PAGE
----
Optical network equipment maker Ciena (CIEN) - Get Report is set to report third-quarter fiscal 2016 results on Sept. 1. When Ciena reports earnings, it will mark 16 years since the stock hit its peak of $859 per share. Since the dot-com crash in 2000, Ciena has had to transform its business from strictly a long-haul optic provider to a more diversified player.

I think we are at the beginning of another optical supercycle, and Ciena is perfectly positioned to win big again.

During the dot-com era, the United States binged on optical fiber and equipment. Back then, the U.S. needed to build out the Internet and simultaneously needed to build out the optical networks that capture all the backhaul traffic coming off the new cellular base stations.

Bandwidth providers spent the last 16 years building out their long-haul and back-haul capacity to distant cities.

Long-haul cables, or optical cables that stretch more than 1,500 kilometers, have been upgraded over the years to handle as much as 90 channels of 100 GB of data. These high-capacity cables terminate into metro areas' 10-year-old networks that can only handle 10GB to 40 GB of traffic.

This situation is creating a traffic jam of epic proportions. Anyone who has tried to stream a movie only for it to get stuck buffering has been trapped in that traffic jam.

Furthermore, these ancient metro networks connect directly into the data centers of cloud computing companies and huge websites like Facebook and Amazon. This so-called "web scale" business is totally new to the traditional optical equipment makers, who are used to catering to the elite Tier 1 service providers.

In 2000, 40% of Ciena's revenue came from just one player, Verizon (VZ) - Get Report . Now with web scale taking off, 40% of Ciena's revenue comes from over 1,300 web and cloud-computing customers who need to jack directly into these optical networks. These customers need an entire optical network infrastructure and software to manage huge amounts of traffic, data and streaming video coming off their web servers. And that's where Ciena comes in.

In early June, Ciena reported strong second-quarter results. Ciena reported earnings of 34 cents per share, 7 cents ahead of the consensus estimate. Revenue rose 3.1% to $640.7 million. Adjusted gross margins were 45.1%.

With less dependence on Tier 1 service providers, Ciena saw its second-quarter packet networking business grow 30% year over year and its software business grow 130%. Ciena is also conquering the web scale business, with its Wave Server platform, which has been chosen by three of the top five web scale providers. Sales to web companies represented 5% to 10% of second-quarter revenue.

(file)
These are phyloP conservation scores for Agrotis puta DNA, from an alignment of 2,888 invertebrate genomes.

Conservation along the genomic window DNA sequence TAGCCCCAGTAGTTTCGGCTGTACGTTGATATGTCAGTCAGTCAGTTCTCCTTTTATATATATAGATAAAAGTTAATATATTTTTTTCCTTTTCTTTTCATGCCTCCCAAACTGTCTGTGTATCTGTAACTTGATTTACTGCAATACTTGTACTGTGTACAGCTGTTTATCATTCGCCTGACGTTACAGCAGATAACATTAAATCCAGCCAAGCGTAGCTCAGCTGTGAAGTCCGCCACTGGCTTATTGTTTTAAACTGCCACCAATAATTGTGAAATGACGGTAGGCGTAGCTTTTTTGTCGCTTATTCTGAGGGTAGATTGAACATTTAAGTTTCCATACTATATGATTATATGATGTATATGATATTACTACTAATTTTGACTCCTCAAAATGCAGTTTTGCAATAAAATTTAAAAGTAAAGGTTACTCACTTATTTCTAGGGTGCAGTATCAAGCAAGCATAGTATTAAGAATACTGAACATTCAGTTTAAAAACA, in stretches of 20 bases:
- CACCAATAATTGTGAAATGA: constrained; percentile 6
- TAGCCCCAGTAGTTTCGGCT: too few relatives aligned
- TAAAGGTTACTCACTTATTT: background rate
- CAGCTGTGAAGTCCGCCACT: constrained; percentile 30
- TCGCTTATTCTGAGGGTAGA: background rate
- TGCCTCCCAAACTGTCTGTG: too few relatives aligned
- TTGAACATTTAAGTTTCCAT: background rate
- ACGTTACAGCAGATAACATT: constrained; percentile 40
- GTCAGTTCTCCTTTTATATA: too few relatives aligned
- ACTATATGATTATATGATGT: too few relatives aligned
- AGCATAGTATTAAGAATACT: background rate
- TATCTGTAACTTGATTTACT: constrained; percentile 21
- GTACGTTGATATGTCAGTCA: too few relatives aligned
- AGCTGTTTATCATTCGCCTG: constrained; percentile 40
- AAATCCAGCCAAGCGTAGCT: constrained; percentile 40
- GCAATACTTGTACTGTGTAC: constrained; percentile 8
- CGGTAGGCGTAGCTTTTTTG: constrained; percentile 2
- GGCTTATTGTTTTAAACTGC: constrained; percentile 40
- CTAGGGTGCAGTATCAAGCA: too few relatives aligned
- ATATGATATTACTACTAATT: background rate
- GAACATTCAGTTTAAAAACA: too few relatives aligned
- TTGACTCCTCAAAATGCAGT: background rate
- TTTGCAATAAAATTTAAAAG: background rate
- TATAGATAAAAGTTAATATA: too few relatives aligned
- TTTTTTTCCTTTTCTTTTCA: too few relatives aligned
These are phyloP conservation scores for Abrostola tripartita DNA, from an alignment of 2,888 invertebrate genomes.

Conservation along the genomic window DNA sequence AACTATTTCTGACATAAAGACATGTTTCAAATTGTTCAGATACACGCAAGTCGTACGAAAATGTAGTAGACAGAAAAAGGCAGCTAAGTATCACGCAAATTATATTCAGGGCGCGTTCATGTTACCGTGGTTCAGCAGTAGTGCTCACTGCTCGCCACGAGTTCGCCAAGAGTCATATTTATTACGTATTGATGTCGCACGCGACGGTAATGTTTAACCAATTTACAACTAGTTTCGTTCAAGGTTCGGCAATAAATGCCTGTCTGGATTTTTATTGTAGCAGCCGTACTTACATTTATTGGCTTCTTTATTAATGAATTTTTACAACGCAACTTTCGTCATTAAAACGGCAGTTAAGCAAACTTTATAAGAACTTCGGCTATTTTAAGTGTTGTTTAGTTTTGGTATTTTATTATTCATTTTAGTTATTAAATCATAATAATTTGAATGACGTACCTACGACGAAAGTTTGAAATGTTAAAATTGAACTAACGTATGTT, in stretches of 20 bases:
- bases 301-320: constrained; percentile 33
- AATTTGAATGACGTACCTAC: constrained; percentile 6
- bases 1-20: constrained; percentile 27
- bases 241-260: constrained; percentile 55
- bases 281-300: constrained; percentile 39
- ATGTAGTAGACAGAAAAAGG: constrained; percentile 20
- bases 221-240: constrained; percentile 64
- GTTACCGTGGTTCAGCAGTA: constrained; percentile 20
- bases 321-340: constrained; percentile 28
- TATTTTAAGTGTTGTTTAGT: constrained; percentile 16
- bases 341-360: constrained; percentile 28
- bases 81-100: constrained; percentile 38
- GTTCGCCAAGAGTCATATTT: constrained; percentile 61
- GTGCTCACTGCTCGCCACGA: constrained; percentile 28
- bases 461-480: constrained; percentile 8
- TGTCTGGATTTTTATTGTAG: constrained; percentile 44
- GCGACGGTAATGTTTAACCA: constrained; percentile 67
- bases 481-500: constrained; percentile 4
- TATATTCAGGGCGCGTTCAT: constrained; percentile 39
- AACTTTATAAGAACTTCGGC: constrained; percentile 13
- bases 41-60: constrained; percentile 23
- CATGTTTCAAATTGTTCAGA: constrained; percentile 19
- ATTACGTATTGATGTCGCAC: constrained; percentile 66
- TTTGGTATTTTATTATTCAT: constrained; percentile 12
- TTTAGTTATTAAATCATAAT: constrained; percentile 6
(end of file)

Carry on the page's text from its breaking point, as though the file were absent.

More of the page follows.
This momentum is expected to continue into the third quarter. When a website allows users to stream live video from a smartphone, you can bet the site has Ciena on speed dial.

Ciena reports third-quarter results on Thursday. I expect it to beat the consensus estimate. Analysts are looking for revenue of $627 million, up 12%, and an overall gross margin of 45%. Earnings are expected to come in at 38 cents per share.

Management guided investors to expect full fiscal 2016 revenue growth of 6.5% and adjusted gross margins in the mid-40s, while operating margin should end the year at 11%. Wall Street forecasts the company will end the year with earnings of $1.37 per share.

Any investor who has watched the optical space long enough has been burned by growth predictions before. Spending by the Tier 1 service providers can be lumpy, as upgrades start and stop suddenly (as Infinera (INFN) - Get Report investors found out recently). But it seems like the optical supercycle is really here.

According to Ciena, data consumption is expected to grow by a factor of nearly 45 between 2009 and 2020. Streaming 4K video, 5G smart phones and all sorts of devices connected to the Internet are poised to swamp existing networks with traffic. Web scale companies like Amazon, Facebook and cloud providers are loading up on optical equipment to serve their users.

And with Verizon planning to upgrade its 40GB metro networks to 100GB later this year, Ciena is the place to be.

This article is commentary by an independent contributor. At the time of publication, the author held no positions in the stocks mentioned.